El Dorado County supervisors, Sierra Harm discuss drug use

Eric Jaramishian / Mountain Democrat

In an update to the El Dorado County Board of Supervisors Oct. 11 the Sierra Harm Reduction Coalition reported giving out 99,000 syringes and receiving 108,000 in 2021 as part of its syringe exchange program.

That collection rate is 108.8%, according to Director Tom Ewing. The return rate for this year is around 95%. 

“We are seeing a reduction in syringes on the West Slope and I whole-heartedly believe it is due to the actions of Sierra Harm Reduction Coalition,” Ewing said.

The coalition gained 416 new clients last calendar year, noted Ewing. Fourty-eight percent of those were housed while 52% were unhoused. 

In 2021 Sierra Harm Reduction Coalition also gave out 1,335 doses of naloxone to clients and reported 309 reversals of opioid overdoses. Some 2,328 fentanyl tests were distributed, of which 915 identified fentanyl, showing the presence of the deadly substance trending upward in the county. 

“It started rising in May of last year, then peaked in December with a 53% positive rate,” Ewing told supervisors.

Ewing cofounded the coalition in 2019, a California Department of Public Health-authorized coalition, which provides a number of services countywide to residents who suffer from addiction.

These services range from syringe exchange, in which the goal is to reduce the number of spreadable diseases such as HIV and Hepatitis C, with an ultimate goal of educating substance abusers on the consequences of their usage and providing them with options to end their addictions. 

The coalition is required to provide a report to the county of its actions and the results of those actions. The county does not operate the coalition. 

Ewing’s presentation last week left the entire dais of supervisors concerned a coalition like Sierra Harm Reduction only makes matters worse in relation to drug use.

“For alot of us it is difficult because we are still seeing a lot of harm until you get to the point of recovery,” District 5 Supervisor Sue Novasel said. “I’m worried the two or three years it takes to get people to trust you to get there is … how many are dead by then?”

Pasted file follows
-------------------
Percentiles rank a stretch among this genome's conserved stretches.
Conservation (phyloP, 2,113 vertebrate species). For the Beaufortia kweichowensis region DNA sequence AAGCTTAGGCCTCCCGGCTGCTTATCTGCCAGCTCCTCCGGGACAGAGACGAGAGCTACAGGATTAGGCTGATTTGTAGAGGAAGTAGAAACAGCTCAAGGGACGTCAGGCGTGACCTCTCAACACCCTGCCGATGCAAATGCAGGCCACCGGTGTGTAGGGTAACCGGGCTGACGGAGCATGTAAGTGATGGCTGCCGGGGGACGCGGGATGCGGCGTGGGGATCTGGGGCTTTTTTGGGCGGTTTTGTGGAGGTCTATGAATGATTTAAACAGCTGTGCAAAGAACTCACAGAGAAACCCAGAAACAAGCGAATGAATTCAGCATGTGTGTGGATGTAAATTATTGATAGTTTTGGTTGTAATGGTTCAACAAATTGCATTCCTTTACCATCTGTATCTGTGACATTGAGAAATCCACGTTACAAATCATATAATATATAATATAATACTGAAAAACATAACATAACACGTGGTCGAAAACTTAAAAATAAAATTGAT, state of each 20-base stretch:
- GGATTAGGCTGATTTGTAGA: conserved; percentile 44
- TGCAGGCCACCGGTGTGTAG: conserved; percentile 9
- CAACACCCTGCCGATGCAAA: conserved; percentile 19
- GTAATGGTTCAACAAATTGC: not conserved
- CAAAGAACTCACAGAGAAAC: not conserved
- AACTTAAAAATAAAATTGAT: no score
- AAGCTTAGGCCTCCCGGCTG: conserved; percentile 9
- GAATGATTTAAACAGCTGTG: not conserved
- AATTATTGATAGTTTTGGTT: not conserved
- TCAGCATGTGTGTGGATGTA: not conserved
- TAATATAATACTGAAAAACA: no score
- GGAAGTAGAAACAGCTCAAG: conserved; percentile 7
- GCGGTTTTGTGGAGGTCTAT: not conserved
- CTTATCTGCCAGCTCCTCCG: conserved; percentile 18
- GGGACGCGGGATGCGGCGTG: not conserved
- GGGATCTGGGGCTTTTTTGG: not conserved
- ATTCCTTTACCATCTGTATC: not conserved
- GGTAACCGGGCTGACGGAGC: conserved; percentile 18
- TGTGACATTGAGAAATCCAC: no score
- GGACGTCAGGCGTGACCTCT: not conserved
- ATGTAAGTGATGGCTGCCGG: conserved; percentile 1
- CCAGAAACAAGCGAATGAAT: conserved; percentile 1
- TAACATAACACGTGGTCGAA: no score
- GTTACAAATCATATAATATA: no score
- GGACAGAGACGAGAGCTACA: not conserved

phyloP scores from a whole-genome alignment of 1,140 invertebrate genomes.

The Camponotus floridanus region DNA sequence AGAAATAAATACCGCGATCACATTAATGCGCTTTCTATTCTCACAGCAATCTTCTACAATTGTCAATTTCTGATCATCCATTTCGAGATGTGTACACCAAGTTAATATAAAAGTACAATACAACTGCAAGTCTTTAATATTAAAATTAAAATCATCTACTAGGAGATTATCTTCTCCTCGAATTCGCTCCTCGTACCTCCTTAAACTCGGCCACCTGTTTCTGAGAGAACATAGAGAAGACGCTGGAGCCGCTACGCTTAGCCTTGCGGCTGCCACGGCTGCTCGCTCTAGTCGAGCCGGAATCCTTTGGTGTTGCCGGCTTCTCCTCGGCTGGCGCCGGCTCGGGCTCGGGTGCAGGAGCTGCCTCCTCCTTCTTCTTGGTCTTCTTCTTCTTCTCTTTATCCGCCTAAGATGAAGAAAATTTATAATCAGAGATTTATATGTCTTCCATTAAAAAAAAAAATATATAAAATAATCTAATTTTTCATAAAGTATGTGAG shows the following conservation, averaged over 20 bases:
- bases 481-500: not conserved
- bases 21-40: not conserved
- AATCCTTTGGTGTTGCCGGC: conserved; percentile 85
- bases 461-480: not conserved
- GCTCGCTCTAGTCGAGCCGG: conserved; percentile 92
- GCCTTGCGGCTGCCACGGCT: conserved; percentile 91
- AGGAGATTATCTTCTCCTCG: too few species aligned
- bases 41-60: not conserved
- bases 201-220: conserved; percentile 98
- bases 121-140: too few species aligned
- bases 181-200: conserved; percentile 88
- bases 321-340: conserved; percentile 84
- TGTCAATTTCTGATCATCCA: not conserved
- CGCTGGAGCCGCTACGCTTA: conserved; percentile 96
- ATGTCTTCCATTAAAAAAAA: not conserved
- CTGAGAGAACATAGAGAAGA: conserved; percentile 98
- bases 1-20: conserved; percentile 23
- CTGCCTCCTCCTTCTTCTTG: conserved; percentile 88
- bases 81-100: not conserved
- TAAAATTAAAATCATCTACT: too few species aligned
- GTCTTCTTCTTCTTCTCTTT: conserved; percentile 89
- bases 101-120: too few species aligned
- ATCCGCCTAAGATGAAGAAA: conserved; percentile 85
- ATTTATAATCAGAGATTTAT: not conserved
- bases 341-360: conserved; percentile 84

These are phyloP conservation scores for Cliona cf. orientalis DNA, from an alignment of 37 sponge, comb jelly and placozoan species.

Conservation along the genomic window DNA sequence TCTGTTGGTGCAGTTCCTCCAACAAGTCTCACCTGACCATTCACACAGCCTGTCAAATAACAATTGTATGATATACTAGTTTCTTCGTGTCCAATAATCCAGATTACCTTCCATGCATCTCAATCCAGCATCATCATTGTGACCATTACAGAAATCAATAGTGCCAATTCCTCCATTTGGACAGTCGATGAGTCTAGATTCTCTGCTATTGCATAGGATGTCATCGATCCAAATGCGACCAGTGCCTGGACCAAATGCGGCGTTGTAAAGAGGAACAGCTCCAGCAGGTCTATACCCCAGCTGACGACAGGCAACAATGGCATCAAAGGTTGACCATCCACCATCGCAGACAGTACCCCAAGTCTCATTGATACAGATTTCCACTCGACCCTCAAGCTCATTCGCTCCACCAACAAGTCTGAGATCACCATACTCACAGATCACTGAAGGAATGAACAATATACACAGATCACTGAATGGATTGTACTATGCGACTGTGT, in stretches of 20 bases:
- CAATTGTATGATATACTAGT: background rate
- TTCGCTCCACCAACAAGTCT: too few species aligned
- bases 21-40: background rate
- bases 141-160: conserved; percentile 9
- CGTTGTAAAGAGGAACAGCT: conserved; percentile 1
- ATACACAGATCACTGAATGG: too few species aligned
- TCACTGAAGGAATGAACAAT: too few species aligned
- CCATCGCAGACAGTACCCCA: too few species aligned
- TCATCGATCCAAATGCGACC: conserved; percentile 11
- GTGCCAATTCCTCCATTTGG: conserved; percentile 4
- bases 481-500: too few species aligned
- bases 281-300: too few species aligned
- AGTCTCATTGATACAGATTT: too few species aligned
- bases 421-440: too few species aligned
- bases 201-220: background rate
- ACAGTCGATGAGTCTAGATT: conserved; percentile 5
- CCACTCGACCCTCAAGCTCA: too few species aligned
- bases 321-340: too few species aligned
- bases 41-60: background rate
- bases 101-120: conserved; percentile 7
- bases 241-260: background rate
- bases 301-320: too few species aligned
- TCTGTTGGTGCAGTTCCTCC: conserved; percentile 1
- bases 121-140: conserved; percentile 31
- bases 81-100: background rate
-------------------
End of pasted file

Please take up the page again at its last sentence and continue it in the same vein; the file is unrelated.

Ewing emphasized to the board the coalition’s goals is twofold — to build trusting relationships with clients and eventually ease them off their addictions as well as stop the spread of blood-borne diseases. 

“You are changing a social structure of drug users,” Ewing explained. “You are changing an individual but you are also changing the community of drug users and their mindset on drugs.”

Supervisors remained unconvinced. 

“The problem is when you are giving this stuff out, your crackpipes, your tinfoil, you are enabling these people to still do drugs as far as I’m concerned,” District 2 Supervisor George Turnboo told Ewing.

The board further questioned county Public Health Officer Dr. Nancy Williams on the positive effects of the coalition. 

Williams responded that it is difficult to obtain information regarding emergency room visits related to opioid overdose and what happens to clients afterward but acknowledged the state’s overall increase in fentanyl users.

“We believe that SHRC’s efforts are probably decreasing that now but its pretty hard to tell when they are fighting an steep uphill battle,” Williams said. 

Williams reported 113.9 per 100,000 people in the county were living with an HIV infection in 2020, a decrease from 2019 and 2018 figures. Data from 2021 further showed 117.7 people living with HIV per 100,000.

In 2018 Hepatitis C cases numbered 79 per 100,000, an increase from 57 in 2016 and 66 in 2014. 

While Hepatitis C numbers increased (data was only available as recent as 2018), supervisors noted relatively “stable” numbers in infection rates and further questioned the need for Sierra Harm Reduction Coalition. 

“It’s a challenge because we are a relatively small county so those numbers are going to reflect that,” Williams told the board. 

She noted case increases are related to drug use. 

“Those are the kinds of cases we would like to see go down,” Williams said, adding, “Because it can take a long time for people to get diagnosed with Hepatitis, it could be many years before we see a change in that. If drug use goes up in the meantime, even if SHRC is making good progress, they may not be able to keep up.” 

A follow-up presentation will be heard by the board to provide information on how SHRC operates with its purpose of reducing blood-born pathogen incidences and other harms associated with drug use in El Dorado County. 

The board motioned to gather more data on diseases in the county to determine how the efforts of Sierra Harm Reduction Coalition affect local case rates.

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